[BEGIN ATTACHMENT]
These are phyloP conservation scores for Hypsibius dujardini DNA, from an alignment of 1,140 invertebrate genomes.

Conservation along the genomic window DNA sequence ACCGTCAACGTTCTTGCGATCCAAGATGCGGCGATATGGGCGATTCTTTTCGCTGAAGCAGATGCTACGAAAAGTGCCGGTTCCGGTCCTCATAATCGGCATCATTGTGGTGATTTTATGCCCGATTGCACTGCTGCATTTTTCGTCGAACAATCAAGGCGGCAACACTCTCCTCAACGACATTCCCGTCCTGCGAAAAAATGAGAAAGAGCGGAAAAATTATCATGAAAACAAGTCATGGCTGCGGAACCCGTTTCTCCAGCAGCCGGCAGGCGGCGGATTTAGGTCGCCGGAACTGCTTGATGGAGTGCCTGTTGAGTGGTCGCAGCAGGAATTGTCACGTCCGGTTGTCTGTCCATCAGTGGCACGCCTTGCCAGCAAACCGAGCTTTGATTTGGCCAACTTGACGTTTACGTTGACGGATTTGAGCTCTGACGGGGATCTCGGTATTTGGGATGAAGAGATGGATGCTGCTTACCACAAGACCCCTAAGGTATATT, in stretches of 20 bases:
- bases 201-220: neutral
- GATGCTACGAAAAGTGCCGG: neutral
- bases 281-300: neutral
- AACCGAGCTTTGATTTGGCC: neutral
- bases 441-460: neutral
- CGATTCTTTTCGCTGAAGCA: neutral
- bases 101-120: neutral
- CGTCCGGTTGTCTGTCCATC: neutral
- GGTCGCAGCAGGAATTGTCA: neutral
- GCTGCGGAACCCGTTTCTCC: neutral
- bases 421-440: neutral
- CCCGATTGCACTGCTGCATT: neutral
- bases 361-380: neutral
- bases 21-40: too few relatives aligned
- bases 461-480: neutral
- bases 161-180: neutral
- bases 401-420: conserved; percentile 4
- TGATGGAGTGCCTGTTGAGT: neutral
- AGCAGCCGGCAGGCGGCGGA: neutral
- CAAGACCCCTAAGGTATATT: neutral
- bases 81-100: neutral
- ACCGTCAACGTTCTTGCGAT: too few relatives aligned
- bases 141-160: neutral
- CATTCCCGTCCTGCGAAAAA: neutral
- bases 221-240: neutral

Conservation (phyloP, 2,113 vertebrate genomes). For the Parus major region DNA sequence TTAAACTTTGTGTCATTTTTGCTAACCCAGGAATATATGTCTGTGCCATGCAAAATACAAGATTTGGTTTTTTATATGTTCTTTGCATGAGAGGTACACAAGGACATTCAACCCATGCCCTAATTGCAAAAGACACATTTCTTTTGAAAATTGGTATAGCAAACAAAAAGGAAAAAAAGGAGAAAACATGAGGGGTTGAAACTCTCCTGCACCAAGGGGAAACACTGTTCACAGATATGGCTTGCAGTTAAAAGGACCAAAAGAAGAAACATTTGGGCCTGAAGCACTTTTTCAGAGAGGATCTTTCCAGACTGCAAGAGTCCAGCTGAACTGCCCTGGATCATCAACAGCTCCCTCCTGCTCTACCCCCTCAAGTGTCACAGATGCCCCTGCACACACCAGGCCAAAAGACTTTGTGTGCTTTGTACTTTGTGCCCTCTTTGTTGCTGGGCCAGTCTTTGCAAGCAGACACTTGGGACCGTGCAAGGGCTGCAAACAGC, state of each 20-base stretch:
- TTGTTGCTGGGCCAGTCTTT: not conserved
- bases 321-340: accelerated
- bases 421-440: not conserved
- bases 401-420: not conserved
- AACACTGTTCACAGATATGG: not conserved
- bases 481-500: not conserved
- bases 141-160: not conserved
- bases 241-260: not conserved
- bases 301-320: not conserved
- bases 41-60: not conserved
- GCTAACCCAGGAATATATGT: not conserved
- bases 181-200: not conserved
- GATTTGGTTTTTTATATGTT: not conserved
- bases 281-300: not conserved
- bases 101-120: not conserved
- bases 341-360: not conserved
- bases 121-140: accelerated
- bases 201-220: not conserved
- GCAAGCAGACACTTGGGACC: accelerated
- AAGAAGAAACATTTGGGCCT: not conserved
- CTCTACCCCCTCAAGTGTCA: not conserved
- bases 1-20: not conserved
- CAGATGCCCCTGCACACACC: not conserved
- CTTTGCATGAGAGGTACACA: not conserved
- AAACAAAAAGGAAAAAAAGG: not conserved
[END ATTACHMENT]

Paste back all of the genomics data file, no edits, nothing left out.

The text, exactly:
These are phyloP conservation scores for Hypsibius dujardini DNA, from an alignment of 1,140 invertebrate genomes.

Conservation along the genomic window DNA sequence ACCGTCAACGTTCTTGCGATCCAAGATGCGGCGATATGGGCGATTCTTTTCGCTGAAGCAGATGCTACGAAAAGTGCCGGTTCCGGTCCTCATAATCGGCATCATTGTGGTGATTTTATGCCCGATTGCACTGCTGCATTTTTCGTCGAACAATCAAGGCGGCAACACTCTCCTCAACGACATTCCCGTCCTGCGAAAAAATGAGAAAGAGCGGAAAAATTATCATGAAAACAAGTCATGGCTGCGGAACCCGTTTCTCCAGCAGCCGGCAGGCGGCGGATTTAGGTCGCCGGAACTGCTTGATGGAGTGCCTGTTGAGTGGTCGCAGCAGGAATTGTCACGTCCGGTTGTCTGTCCATCAGTGGCACGCCTTGCCAGCAAACCGAGCTTTGATTTGGCCAACTTGACGTTTACGTTGACGGATTTGAGCTCTGACGGGGATCTCGGTATTTGGGATGAAGAGATGGATGCTGCTTACCACAAGACCCCTAAGGTATATT, in stretches of 20 bases:
- bases 201-220: neutral
- GATGCTACGAAAAGTGCCGG: neutral
- bases 281-300: neutral
- AACCGAGCTTTGATTTGGCC: neutral
- bases 441-460: neutral
- CGATTCTTTTCGCTGAAGCA: neutral
- bases 101-120: neutral
- CGTCCGGTTGTCTGTCCATC: neutral
- GGTCGCAGCAGGAATTGTCA: neutral
- GCTGCGGAACCCGTTTCTCC: neutral
- bases 421-440: neutral
- CCCGATTGCACTGCTGCATT: neutral
- bases 361-380: neutral
- bases 21-40: too few relatives aligned
- bases 461-480: neutral
- bases 161-180: neutral
- bases 401-420: conserved; percentile 4
- TGATGGAGTGCCTGTTGAGT: neutral
- AGCAGCCGGCAGGCGGCGGA: neutral
- CAAGACCCCTAAGGTATATT: neutral
- bases 81-100: neutral
- ACCGTCAACGTTCTTGCGAT: too few relatives aligned
- bases 141-160: neutral
- CATTCCCGTCCTGCGAAAAA: neutral
- bases 221-240: neutral

Conservation (phyloP, 2,113 vertebrate genomes). For the Parus major region DNA sequence TTAAACTTTGTGTCATTTTTGCTAACCCAGGAATATATGTCTGTGCCATGCAAAATACAAGATTTGGTTTTTTATATGTTCTTTGCATGAGAGGTACACAAGGACATTCAACCCATGCCCTAATTGCAAAAGACACATTTCTTTTGAAAATTGGTATAGCAAACAAAAAGGAAAAAAAGGAGAAAACATGAGGGGTTGAAACTCTCCTGCACCAAGGGGAAACACTGTTCACAGATATGGCTTGCAGTTAAAAGGACCAAAAGAAGAAACATTTGGGCCTGAAGCACTTTTTCAGAGAGGATCTTTCCAGACTGCAAGAGTCCAGCTGAACTGCCCTGGATCATCAACAGCTCCCTCCTGCTCTACCCCCTCAAGTGTCACAGATGCCCCTGCACACACCAGGCCAAAAGACTTTGTGTGCTTTGTACTTTGTGCCCTCTTTGTTGCTGGGCCAGTCTTTGCAAGCAGACACTTGGGACCGTGCAAGGGCTGCAAACAGC, state of each 20-base stretch:
- TTGTTGCTGGGCCAGTCTTT: not conserved
- bases 321-340: accelerated
- bases 421-440: not conserved
- bases 401-420: not conserved
- AACACTGTTCACAGATATGG: not conserved
- bases 481-500: not conserved
- bases 141-160: not conserved
- bases 241-260: not conserved
- bases 301-320: not conserved
- bases 41-60: not conserved
- GCTAACCCAGGAATATATGT: not conserved
- bases 181-200: not conserved
- GATTTGGTTTTTTATATGTT: not conserved
- bases 281-300: not conserved
- bases 101-120: not conserved
- bases 341-360: not conserved
- bases 121-140: accelerated
- bases 201-220: not conserved
- GCAAGCAGACACTTGGGACC: accelerated
- AAGAAGAAACATTTGGGCCT: not conserved
- CTCTACCCCCTCAAGTGTCA: not conserved
- bases 1-20: not conserved
- CAGATGCCCCTGCACACACC: not conserved
- CTTTGCATGAGAGGTACACA: not conserved
- AAACAAAAAGGAAAAAAAGG: not conserved